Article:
When doing it, keeping calm is the way to go, resisting the temptation of allowing emotions to overtake one's response.
In former NFL head coach Dennis Green's case, he failed miserably, not only throwing a tantrum after his team allowed the Chicago Bears to come back during a Monday Night Football game years ago, but, because of it, supplied one of the biggest blowups ever seen at the podium.
Verbally Attack a Reporter
Whatever you do, keep your cool.
Though answering a reporter's question can be exhausting and one of the last things a coach or athlete wants to do following a loss, it comes with the territory of being in major sports.
Sure, it'd be great to just go off and yell at everyone for asking a question the coach or player doesn't like, but never, under any circumstance, should the subject yell at a reporter as if he or she was a child.
It's twice as bad when it happens following a story already written, too—who says people in sports don't pay attention to the media?
Try Too Hard to Get Your Point Across
Allen Iverson's famous rant about practice in 2002 broke so many press conference rules, it's not even funny.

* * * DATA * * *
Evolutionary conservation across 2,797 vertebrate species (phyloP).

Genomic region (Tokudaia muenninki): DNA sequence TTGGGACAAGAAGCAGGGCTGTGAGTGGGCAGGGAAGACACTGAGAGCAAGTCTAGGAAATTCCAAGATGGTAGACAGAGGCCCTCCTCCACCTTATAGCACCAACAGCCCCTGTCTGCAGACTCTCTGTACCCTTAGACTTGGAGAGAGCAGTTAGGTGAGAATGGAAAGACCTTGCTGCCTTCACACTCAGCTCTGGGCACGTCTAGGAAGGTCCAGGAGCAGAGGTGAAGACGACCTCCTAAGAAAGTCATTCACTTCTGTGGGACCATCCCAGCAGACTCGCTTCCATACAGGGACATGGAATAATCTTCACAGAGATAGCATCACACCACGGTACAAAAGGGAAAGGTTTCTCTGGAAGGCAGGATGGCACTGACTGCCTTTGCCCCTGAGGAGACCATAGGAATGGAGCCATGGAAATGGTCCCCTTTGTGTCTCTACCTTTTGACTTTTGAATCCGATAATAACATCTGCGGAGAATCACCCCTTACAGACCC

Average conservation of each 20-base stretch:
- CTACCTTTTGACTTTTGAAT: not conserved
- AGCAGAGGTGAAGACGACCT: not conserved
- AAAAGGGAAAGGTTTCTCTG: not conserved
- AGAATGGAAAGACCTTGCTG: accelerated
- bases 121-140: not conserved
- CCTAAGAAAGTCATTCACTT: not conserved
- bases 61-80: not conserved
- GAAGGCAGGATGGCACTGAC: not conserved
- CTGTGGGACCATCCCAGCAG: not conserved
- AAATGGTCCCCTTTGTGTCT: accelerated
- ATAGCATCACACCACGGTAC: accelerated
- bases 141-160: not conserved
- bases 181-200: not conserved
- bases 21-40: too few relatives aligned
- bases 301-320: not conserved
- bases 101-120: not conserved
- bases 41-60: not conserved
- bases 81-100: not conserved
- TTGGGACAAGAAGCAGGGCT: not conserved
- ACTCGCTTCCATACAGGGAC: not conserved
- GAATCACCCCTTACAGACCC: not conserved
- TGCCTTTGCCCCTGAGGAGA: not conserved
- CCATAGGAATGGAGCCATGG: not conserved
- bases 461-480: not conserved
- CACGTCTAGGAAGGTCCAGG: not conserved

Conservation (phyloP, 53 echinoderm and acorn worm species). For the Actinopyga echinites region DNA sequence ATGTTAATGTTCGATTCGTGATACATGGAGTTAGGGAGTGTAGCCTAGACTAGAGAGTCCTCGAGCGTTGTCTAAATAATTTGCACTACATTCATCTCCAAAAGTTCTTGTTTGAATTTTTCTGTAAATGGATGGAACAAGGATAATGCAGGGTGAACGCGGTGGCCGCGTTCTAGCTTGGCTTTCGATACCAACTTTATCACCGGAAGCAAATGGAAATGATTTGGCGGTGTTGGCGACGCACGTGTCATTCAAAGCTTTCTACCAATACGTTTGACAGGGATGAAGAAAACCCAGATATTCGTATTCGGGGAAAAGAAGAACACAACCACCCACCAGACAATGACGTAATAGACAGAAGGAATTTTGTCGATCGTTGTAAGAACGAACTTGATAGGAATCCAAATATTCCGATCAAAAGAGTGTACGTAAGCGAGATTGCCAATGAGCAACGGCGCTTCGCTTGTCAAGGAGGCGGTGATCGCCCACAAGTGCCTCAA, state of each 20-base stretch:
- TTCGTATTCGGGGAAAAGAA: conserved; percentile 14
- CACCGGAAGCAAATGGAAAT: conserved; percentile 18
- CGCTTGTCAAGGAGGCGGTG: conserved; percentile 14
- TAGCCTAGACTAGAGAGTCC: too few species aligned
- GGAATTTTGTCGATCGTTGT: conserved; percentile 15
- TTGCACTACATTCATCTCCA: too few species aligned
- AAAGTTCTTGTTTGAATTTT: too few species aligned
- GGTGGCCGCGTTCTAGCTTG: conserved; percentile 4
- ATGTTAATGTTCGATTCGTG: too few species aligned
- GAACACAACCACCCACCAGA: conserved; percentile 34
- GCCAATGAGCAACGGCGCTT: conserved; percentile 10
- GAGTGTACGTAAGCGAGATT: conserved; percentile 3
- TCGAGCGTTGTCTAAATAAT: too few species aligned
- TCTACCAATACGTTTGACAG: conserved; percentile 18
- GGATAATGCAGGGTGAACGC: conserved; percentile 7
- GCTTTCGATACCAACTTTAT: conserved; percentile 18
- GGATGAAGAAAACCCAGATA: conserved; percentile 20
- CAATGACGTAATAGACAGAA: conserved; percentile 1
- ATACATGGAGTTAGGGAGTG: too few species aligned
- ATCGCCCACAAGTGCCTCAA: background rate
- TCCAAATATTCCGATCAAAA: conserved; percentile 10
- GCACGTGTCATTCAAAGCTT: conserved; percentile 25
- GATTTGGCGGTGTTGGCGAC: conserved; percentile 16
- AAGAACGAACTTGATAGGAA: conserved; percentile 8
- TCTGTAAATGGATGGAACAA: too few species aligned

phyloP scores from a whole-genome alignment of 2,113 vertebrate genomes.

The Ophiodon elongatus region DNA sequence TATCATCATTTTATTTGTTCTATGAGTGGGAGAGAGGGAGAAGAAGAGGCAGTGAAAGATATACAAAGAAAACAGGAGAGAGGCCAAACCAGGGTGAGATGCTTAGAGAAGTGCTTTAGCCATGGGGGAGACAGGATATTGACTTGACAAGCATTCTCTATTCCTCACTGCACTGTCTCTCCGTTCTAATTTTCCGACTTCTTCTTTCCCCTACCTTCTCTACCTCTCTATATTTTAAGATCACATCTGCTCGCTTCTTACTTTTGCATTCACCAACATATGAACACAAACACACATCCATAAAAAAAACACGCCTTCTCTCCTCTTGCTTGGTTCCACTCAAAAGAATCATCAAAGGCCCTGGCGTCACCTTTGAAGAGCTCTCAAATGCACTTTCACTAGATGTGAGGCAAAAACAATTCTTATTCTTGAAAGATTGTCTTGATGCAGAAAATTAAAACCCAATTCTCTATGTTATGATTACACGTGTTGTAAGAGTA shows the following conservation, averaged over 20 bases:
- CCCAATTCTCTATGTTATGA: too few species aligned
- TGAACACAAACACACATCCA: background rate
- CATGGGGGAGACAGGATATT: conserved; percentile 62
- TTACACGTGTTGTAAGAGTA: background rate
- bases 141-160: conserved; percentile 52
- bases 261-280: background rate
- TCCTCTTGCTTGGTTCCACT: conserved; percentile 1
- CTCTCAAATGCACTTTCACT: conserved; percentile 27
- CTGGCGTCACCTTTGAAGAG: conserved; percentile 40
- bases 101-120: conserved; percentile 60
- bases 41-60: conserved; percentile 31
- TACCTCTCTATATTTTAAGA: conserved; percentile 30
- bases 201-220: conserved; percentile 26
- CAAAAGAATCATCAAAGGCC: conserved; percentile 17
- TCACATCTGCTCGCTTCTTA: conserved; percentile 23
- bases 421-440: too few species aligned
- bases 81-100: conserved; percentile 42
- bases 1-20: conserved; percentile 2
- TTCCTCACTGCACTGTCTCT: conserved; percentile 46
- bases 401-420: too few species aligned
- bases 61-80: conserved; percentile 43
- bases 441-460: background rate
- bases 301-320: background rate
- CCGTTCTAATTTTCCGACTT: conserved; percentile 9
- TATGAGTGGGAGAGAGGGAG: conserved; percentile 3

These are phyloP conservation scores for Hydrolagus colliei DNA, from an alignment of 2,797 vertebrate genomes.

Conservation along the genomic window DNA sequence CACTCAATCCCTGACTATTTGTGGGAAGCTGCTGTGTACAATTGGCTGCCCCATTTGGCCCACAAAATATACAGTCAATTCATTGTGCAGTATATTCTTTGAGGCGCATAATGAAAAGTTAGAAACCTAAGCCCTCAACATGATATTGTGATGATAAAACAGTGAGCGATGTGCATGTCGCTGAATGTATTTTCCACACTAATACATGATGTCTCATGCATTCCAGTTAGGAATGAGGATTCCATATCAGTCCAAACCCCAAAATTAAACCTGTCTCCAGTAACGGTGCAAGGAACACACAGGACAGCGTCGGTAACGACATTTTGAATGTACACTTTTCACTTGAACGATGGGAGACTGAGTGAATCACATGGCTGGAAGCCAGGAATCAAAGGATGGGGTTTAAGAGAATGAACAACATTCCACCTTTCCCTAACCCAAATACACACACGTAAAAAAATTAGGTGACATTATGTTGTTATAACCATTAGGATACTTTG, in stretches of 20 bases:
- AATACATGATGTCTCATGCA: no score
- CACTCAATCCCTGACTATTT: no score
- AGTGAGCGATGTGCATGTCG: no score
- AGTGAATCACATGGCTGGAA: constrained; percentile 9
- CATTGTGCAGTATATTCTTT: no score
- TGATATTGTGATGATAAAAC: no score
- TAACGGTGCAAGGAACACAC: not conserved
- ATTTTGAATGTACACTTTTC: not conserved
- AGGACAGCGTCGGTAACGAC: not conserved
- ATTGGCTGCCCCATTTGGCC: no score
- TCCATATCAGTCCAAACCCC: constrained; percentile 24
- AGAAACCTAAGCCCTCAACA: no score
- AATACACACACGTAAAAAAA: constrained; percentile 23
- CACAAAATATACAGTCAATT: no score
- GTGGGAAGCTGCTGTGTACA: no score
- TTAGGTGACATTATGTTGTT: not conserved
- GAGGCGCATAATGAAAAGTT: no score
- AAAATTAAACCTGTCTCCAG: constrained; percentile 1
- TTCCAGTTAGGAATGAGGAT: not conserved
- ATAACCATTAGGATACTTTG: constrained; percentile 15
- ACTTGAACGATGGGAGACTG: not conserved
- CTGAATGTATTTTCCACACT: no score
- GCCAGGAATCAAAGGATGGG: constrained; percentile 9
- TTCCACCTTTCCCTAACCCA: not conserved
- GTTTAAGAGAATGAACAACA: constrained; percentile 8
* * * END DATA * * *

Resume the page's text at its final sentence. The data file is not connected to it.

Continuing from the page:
On top of putting himself above the team—which is understandable because he was one of the top five players in the league at the time—A.I. tried way too hard to try to convince reporters that he didn't do anything wrong by missing practice.
It was almost as if Iverson thought he could convince everyone else he was right by just emphasizing the whole practice thing—which didn't work.
We get it, Allen, you didn't like to practice, but you don't really need to say it more than 20 times to prove it to us.
Get into a Fight
Seeing John Calipari and John Chaney fight during Coach Cal's press conference back in 1994 is one of the most famous instances of two guys wanting to fight, but there have been a few others, too.
Whether an athlete or coach is dealing with a reporter who's asking dumb questions or an athlete is dealing with unruly media, there's never any reason for a fight—otherwise the video will forever live in infamy as this one between two great coaches does.
The only place that can sort of get away with this is UFC—and that's only because it's almost expected to happen there.